- Park Ave between Drayton and Bull streets was closed to cars, but not to people, during the Earth Day Festival in Forsyth Park. People strolled, pedaled, talked, and enjoyed the street. Cars were excluded from one block, but the world did not end.
HOW MANY parking spots on the south side of Forsyth Park are empty at any given time? This riddle has been pondered by many in the wake of a proposal to meter spaces in along Park Avenue.
I can tell you that on one recent Saturday all of them were empty, or at least empty of cars. That’s because Park Avenue was closed to motor vehicle traffic between Bull and Drayton streets during the annual Savannah Earth Day Festival on April 21.
The closure enabled festival attendees to visit displays set up in the street. But more importantly, it allowed people of all ages to enjoy a Saturday afternoon on Park Avenue without having to remain on high alert for speeding cars and trucks.
Kids played, parents had conversations with other adult humans, and groups of people enjoying food from the Sentient Bean and Brighter Day spilled off the sidewalk into the street. It was idyllic and something that would make Forsyth Park safer and more enjoyable every Saturday.
On Saturday mornings Park Avenue is hopping. Folks coming and going from the Forsyth Farmers Market attempt to cross the street amid a steady stream of cars, transforming the three-way intersection at Bull Street into a perpetual scene of potential conflict.
On April 21, however, that all changed. People were able to freely cross into the park and even linger in the street if they chose, protected by a temporary barrier. And, no, closure did not usher in the carpocalypse. Drivers seemed to get around just fine with one block taken out of service.
Closing streets to automobile traffic and making them “Open Streets” for people is a tactic used all over the world to encourage residents and visitors to go outside, participate in events, or simply enjoy public space. In Bogotá Columbia, where “Ciclovias” have been held since the 1970s, major arterials are closed to car and truck traffic on Sundays and holidays.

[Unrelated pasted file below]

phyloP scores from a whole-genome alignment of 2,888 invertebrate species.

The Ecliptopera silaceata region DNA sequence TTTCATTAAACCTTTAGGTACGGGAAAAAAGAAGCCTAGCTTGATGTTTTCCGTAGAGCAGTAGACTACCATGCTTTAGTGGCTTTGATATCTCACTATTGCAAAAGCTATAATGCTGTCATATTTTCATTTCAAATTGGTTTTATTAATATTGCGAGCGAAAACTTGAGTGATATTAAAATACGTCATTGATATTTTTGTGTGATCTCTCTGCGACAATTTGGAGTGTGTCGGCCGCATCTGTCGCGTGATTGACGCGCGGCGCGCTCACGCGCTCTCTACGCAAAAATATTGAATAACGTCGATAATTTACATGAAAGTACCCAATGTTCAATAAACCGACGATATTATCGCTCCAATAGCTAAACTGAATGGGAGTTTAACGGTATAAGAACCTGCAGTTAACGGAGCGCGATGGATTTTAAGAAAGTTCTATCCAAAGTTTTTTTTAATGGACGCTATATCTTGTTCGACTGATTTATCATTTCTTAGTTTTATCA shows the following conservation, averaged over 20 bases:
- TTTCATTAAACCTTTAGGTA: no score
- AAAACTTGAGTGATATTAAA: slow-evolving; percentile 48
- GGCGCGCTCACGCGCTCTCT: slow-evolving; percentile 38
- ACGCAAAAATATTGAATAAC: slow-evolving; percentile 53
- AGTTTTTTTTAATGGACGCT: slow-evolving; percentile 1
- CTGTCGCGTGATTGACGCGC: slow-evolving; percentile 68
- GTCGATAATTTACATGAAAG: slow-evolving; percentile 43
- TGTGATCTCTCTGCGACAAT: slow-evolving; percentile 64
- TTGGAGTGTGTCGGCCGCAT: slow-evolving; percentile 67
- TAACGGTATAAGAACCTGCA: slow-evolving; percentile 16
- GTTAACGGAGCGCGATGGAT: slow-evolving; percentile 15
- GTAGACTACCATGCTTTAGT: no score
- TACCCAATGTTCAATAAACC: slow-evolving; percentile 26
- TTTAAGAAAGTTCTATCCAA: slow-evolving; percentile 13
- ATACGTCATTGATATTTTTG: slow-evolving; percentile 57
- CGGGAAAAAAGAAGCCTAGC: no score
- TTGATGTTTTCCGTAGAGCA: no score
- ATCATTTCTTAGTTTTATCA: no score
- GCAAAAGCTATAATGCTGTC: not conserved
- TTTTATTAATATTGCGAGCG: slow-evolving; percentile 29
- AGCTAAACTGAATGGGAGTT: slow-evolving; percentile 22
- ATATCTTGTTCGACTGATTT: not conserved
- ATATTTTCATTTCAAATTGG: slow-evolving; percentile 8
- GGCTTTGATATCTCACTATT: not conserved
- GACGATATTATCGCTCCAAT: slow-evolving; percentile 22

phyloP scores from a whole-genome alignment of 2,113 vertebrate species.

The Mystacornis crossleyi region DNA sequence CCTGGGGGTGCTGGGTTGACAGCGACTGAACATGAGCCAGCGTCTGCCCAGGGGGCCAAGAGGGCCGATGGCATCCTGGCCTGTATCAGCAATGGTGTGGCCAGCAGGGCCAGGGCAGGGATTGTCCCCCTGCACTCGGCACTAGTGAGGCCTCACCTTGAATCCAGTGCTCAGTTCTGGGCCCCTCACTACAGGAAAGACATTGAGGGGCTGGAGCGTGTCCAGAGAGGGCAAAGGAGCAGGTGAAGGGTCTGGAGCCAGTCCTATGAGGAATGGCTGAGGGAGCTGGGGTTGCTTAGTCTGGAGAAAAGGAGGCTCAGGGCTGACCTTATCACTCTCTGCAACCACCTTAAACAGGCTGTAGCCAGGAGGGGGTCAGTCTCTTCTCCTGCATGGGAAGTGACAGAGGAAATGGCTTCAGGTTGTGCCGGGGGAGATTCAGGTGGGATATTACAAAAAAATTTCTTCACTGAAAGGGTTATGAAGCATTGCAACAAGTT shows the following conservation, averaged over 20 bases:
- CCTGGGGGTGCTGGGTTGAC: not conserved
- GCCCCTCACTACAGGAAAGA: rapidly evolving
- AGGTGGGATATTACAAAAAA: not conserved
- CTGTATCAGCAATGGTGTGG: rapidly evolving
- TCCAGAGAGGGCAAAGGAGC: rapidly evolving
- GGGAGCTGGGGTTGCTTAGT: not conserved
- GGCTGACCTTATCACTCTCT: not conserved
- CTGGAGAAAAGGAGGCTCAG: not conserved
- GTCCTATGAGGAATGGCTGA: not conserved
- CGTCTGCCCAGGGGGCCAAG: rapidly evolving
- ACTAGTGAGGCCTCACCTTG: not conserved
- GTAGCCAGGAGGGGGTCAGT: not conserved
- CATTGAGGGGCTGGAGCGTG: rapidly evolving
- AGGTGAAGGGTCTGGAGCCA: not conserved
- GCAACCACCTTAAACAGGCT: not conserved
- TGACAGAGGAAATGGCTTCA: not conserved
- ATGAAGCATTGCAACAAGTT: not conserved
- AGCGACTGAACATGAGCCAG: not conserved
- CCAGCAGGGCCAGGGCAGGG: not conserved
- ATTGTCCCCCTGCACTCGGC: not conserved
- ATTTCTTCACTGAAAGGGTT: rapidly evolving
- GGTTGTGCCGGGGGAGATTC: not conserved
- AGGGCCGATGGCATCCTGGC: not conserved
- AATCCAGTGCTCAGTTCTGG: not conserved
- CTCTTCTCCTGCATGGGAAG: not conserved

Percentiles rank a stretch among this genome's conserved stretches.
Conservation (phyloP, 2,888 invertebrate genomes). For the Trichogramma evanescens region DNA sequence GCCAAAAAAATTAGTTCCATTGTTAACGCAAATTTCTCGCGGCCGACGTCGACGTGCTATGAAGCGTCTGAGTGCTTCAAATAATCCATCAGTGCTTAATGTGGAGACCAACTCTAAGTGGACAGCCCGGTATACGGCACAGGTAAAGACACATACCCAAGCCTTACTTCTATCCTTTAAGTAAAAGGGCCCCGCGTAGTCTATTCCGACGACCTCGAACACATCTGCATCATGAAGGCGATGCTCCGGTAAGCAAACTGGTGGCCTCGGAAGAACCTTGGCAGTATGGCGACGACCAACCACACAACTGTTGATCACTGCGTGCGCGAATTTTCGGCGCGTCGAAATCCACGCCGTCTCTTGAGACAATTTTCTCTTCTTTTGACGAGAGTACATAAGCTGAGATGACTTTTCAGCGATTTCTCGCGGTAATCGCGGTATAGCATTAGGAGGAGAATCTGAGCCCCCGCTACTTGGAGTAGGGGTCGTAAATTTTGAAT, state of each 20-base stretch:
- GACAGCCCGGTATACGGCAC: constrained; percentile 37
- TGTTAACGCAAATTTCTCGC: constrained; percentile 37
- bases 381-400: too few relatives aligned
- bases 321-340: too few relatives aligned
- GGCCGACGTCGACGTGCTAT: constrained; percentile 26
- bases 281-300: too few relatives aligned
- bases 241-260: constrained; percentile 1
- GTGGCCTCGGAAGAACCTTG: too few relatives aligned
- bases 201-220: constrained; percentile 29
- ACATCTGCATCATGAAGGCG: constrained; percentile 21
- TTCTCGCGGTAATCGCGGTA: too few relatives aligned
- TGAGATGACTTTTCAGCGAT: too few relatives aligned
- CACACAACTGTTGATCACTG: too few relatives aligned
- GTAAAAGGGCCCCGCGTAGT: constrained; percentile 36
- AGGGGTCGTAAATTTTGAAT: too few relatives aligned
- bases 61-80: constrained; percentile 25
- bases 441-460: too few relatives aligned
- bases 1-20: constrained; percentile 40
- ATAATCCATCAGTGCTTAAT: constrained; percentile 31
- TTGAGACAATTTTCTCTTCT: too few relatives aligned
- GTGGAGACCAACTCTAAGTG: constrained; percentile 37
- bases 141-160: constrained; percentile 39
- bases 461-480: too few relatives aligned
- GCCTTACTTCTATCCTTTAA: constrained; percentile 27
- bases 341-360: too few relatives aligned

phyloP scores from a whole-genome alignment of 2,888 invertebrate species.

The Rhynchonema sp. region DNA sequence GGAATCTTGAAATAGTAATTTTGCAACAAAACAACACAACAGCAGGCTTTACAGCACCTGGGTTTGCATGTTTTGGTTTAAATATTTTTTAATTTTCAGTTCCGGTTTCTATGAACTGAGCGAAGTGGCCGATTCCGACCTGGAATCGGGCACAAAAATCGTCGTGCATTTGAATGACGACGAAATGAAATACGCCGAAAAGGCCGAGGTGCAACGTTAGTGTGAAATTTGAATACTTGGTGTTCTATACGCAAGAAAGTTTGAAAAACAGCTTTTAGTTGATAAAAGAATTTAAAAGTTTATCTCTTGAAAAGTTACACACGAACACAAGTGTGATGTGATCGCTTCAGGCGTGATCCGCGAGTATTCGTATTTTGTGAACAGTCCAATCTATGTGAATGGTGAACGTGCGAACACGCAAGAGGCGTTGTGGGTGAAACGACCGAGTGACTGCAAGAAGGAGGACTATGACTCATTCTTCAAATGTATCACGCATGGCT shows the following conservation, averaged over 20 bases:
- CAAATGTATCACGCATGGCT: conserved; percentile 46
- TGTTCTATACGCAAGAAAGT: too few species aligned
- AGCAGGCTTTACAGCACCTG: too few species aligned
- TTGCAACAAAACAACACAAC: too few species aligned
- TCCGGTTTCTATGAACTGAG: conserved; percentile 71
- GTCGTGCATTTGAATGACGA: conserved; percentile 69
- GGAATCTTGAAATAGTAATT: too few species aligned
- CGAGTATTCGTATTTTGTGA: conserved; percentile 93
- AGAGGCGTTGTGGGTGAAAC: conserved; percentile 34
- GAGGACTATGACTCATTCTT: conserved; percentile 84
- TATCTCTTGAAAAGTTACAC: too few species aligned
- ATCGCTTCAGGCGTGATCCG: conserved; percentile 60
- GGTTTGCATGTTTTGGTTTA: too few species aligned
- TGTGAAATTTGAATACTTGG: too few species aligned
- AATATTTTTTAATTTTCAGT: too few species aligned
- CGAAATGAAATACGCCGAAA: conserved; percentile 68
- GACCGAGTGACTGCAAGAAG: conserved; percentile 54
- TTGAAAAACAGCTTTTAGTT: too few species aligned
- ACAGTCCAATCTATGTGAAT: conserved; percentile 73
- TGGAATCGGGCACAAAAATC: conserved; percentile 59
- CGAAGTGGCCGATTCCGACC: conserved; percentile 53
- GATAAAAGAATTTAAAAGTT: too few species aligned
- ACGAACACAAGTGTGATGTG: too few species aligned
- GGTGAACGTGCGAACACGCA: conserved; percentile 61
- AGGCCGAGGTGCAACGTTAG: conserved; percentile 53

The streets are given over to walkers, runners, skaters, and bike riders. Some 30 percent of the city’s population participates, and that means millions of people enjoy streets free of traffic for free (they don’t have to register for a 5K or marathon to gain access).
In 2013 Savannah took a stab at this when it was one of 10 cities nationwide selected for a Play Streets grant. The grant provided by Blue Cross Blue Shield and the Partnership for a Healthier America, was “intended to bring public events for families to the streets — giving children and families a chance to be active, and have fun.”
I attended some of the Play Streets planning meetings and learned the guiding principle for selecting where Play Streets events could be held: Don’t disrupt motor vehicle traffic on major streets.
That ruled out Bull Street. Broughton Street, too.
On May 19 of that year, two blocks of Pennsylvania Avenue were closed to traffic for three hours so that children could participate in a Play Streets bike rodeo. On that very same day, cars and trucks were excluded from 2.7 miles of Peachtree Street in Midtown Atlanta for an Atlanta Streets Alive event.
I don’t visit Atlanta as often as I used to, but I presume Peachtree Street is still considered a major street. Atlanta Streets Alive will be held again on 3.1 miles of Peachtree Street, from Downtown to Midtown, in September.
Last month 4.4 miles of DeKalb Avenue/Decatur Street were transformed into an Open Street for people by temporarily closing them to cars “to create a whole new healthy, sustainable, and vibrant city street experience.”
Again, I’m not super up to date on Atlanta traffic patterns, but I lived three blocks from DeKalb Avenue about 20 years ago and I can assure you it was a major thoroughfare back then. I can’t imagine this has changed.
Star Trek fans will tell you that Starfleet General Order 1 prohibits interference with developing civilizations. In Savannah, our Prime Directive seems aimed at preventing a different type of interference: We go to great lengths to guard against even the slightest inconvenience to motorists.
Those of us who drive have enjoyed a position of privilege on our streets. This has made it difficult to organize Open Streets events in Savannah.
What’s worse, it’s also made it difficult to implement street design changes that would yield significant public health, public safety, and economic benefits. But things are changing.
Lt. Worf famously said, “Captain, sensors indicate a disturbance in sector one-zero-eight,” and I, too, am receiving some interesting readings from all over our sector. Residents are tired of neighborhood streets being used as highways.
They want our city to be a place where not just the bold, but everyone can use our streets.